For many of us, the holiday season kicks off with Thanksgiving. This year people will be traveling again to visit friends and loved ones they may not have been able to see last year. While all of this is generally fun, there are times when it can get stressful. Here are some ideas to lighten the load.
Before we get to the decorating and other activities, here are 3 suggestions for taking a moment to unwind during this busy holiday season:
Create a quiet, safe space – a room where anyone can go to take a break and get away from the mayhem.
Allow for Some Downtime – be sure to take a break for yourself whether it’s before breakfast or before bed, take time to catch your breath and recharge. It’s easier to enjoy the holidays when you get a break.
Be Flexible – remember the whole point of being together is enjoying the time you have together. It’s OK if everything doesn’t get done. You’re with loved ones, so relax and enjoy the moment.
2. It’s the Food
Eating healthy is important for people of all ages but especially seniors. Poor choices can be particularly bad and can cause immediate problems for people with certain types of medical issues. High blood pressure, congestive heart failure, or diabetes need to be considered when we are meal planning, or deciding how much of a good thing is enough! It’s great to know your guests and build some thought into the meal. Use less salt, use foods with a lower glycemic index, and don’t keep passing the potatoes to uncle Bob for seconds if he’s about to pop his suspenders!
Some types of choices to consider:
- Choose turkey over ham
- Sweet potatoes instead of russet potatoes
- Whole wheat buns instead of white bread
Don't underestimate the importance of hydration. Drinking water helps flush the body of toxins, replenish electrolytes, and decrease the risk of dehydration. Often the house warms up while we cook our festive meals and increases the need to keep hydrating. Have some good festive drinks available like a cider or an alcohol-free drink. Drinking alcoholic drinks can be acceptable if there aren’t any medical concerns--just don’t overdo it!
3. Deck the Halls!
If your loved one lives independently, try to keep the holiday decorating how they like it.
- Play holiday music while you decorate to set a festive mood--it’s easier than ever to find old-time music online. Maybe make hot cider or hot chocolate. Great memories are often brought on from scent.
- Make children a part of the rituals if the elders enjoy that and the children can participate--everyone develops a great memory!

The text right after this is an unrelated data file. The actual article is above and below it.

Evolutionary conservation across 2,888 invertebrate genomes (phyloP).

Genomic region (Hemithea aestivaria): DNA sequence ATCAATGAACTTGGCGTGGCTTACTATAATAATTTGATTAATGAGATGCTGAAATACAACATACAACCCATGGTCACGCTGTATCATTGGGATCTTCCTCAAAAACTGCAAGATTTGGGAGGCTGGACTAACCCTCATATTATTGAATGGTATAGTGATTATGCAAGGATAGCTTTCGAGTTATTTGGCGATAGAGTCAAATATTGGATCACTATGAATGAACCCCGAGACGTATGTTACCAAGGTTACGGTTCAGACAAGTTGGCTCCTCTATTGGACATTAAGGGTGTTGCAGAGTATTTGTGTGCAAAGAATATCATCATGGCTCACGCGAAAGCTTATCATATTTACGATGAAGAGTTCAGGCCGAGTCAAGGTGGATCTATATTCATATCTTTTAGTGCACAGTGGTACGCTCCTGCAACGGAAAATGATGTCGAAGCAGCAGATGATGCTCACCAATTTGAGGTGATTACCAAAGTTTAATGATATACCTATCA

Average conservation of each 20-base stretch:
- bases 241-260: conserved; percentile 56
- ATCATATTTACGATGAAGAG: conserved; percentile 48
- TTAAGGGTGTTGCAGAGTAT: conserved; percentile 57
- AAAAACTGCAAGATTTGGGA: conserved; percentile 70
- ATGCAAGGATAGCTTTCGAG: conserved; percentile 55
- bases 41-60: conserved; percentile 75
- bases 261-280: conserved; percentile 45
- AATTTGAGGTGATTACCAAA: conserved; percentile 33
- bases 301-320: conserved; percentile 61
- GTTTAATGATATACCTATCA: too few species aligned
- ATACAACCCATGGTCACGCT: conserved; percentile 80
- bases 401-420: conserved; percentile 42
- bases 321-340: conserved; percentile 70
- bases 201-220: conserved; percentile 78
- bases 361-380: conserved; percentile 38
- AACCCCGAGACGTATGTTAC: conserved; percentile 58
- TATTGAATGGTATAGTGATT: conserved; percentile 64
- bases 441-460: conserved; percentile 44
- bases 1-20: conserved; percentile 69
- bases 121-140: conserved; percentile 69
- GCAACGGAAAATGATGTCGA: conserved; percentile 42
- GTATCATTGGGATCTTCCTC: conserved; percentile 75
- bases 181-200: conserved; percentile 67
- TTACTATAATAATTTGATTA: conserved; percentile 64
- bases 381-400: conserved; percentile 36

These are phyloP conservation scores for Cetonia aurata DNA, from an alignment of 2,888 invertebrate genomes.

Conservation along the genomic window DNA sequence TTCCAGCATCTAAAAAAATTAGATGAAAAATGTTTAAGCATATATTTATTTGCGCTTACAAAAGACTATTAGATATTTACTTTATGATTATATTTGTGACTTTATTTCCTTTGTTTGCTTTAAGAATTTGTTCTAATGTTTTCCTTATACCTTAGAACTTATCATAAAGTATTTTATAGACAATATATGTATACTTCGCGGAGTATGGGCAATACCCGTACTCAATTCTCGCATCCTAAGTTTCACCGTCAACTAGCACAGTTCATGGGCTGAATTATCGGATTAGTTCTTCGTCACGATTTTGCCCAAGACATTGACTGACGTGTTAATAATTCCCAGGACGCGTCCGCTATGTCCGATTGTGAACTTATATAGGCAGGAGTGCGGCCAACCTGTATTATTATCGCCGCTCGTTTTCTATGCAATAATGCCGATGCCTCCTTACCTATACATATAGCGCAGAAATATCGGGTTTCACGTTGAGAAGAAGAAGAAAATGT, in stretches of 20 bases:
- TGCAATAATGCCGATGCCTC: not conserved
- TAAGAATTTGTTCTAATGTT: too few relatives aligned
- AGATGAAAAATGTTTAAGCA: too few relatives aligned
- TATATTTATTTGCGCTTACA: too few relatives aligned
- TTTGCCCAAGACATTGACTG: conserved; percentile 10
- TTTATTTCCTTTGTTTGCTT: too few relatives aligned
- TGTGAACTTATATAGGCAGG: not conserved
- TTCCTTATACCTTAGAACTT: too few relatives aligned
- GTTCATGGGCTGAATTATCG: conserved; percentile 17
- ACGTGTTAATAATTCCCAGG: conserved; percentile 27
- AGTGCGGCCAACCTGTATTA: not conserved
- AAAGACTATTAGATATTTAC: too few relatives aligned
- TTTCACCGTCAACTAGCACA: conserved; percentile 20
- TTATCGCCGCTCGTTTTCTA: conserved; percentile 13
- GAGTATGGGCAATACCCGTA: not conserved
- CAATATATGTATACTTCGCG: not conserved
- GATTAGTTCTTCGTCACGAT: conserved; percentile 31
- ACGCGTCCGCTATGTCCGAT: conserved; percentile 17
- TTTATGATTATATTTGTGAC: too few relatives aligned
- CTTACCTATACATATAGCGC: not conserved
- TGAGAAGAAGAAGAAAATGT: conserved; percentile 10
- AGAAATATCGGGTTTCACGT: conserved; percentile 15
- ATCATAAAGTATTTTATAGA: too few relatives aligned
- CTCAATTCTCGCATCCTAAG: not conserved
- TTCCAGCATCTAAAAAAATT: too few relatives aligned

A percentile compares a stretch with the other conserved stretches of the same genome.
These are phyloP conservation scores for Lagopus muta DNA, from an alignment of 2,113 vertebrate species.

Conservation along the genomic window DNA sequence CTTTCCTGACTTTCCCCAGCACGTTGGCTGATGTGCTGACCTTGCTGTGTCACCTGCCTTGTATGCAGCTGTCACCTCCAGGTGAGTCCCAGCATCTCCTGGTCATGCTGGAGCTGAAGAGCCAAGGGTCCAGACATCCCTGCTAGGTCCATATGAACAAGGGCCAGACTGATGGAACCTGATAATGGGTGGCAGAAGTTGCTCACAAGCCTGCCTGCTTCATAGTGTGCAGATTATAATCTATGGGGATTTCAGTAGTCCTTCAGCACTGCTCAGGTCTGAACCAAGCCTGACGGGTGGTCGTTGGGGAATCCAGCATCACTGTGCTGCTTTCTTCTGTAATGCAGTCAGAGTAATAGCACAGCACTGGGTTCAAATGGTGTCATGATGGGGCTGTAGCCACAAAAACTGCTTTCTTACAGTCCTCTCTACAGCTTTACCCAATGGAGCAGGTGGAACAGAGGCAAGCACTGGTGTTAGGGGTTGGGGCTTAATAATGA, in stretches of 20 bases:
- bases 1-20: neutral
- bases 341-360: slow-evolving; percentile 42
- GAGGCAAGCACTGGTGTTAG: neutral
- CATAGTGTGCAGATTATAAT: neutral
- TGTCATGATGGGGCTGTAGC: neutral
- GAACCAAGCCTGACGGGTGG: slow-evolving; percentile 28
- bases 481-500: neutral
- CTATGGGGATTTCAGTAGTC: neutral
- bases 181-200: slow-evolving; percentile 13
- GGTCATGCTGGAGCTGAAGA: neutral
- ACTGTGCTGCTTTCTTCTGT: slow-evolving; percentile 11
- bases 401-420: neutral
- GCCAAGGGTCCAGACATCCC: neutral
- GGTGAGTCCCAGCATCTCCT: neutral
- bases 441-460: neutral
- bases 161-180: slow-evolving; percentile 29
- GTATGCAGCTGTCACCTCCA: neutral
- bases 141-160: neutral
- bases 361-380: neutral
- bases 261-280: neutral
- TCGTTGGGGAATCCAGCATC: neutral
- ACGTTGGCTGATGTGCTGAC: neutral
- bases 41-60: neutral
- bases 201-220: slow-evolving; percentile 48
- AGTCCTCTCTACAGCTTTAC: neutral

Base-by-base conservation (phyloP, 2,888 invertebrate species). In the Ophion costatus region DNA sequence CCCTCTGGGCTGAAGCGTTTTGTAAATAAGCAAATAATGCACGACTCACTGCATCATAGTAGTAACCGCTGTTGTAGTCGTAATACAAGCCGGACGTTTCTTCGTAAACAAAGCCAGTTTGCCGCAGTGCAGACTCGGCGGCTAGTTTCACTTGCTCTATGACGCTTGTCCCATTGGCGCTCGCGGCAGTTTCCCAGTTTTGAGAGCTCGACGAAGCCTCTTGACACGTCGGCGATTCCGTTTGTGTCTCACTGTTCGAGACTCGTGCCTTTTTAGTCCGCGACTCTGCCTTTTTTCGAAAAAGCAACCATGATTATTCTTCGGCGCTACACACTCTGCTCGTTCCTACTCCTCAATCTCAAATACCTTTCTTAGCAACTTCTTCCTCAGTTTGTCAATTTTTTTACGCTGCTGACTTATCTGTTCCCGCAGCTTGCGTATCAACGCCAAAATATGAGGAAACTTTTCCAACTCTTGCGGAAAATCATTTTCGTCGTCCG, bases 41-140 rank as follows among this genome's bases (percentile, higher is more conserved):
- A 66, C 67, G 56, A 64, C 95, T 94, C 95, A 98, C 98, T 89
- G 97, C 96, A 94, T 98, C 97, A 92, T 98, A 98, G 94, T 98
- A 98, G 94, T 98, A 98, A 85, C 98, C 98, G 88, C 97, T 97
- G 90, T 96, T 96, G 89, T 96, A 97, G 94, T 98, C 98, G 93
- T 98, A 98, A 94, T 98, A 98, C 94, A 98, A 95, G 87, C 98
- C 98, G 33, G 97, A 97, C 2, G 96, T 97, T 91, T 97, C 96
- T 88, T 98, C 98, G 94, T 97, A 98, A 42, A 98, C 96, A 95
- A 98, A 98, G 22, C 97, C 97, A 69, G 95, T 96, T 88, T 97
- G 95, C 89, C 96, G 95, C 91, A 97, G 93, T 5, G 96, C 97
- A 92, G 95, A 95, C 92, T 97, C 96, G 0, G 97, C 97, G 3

- Use your parents' treasured holiday decorations. Talk about each piece as you pull it out of storage. If the elders cannot be active in decorating their home, ask questions. Where would they like the ornaments placed? This is especially important if the person now primarily resides in his or her recliner. Put favorite items where they can easily be seen and enjoyed the most.
- You can help with holiday cards or rituals. Your help in addressing envelopes can be a boost to their morale. You may need to help by signing the cards. This helps them keep in touch with old friends.
- Be on the lookout for cards and other news they receive from old friends. Often, the news they receive is not good. Someone's spouse has died or is very ill. Someone else is now in a nursing facility and not adjusting well. Cancer has returned to a special friend. You get the picture.
- Also, ask about phone calls. Did they get a call from so and so? What is going on? Watch for signs of sadness and even depression over news from old friends. Perhaps your company is especially needed on a certain day.
- If possible, have the festive meals at your home, or plan to cook at your elders. Take the load of being a host off their plate. Make sure they have leftovers from the meals if they enjoy that. Many facilities have a party room you can rent for that large gathering.
- Offer to shop for and wrap gifts they want to give to friends and family or teach them about online shopping.
- Help them scale down and simplify in ways that could make their holidays less stressful, but don't emphasize their losses. Ask what they want, and try to make it happen to the best of your ability.
Encourage your loved one to tell stories of the past. It's a great idea to video these stories so you can archive them for your family and share them for years to come.
4. Stocking Stuffers
Lastly, there is no need to go overboard on gifts during the holiday season – your company is most likely the most desired item – that you can provide in abundance! If you want to top off the stocking with a small item or two, think of buying something personalized at a local small shop, or online at a website like Etsy.
As you can tell, the central theme of these tips is including seniors and engaging them throughout the holiday season. This is a core pillar of our Interactive Caregiving philosophy.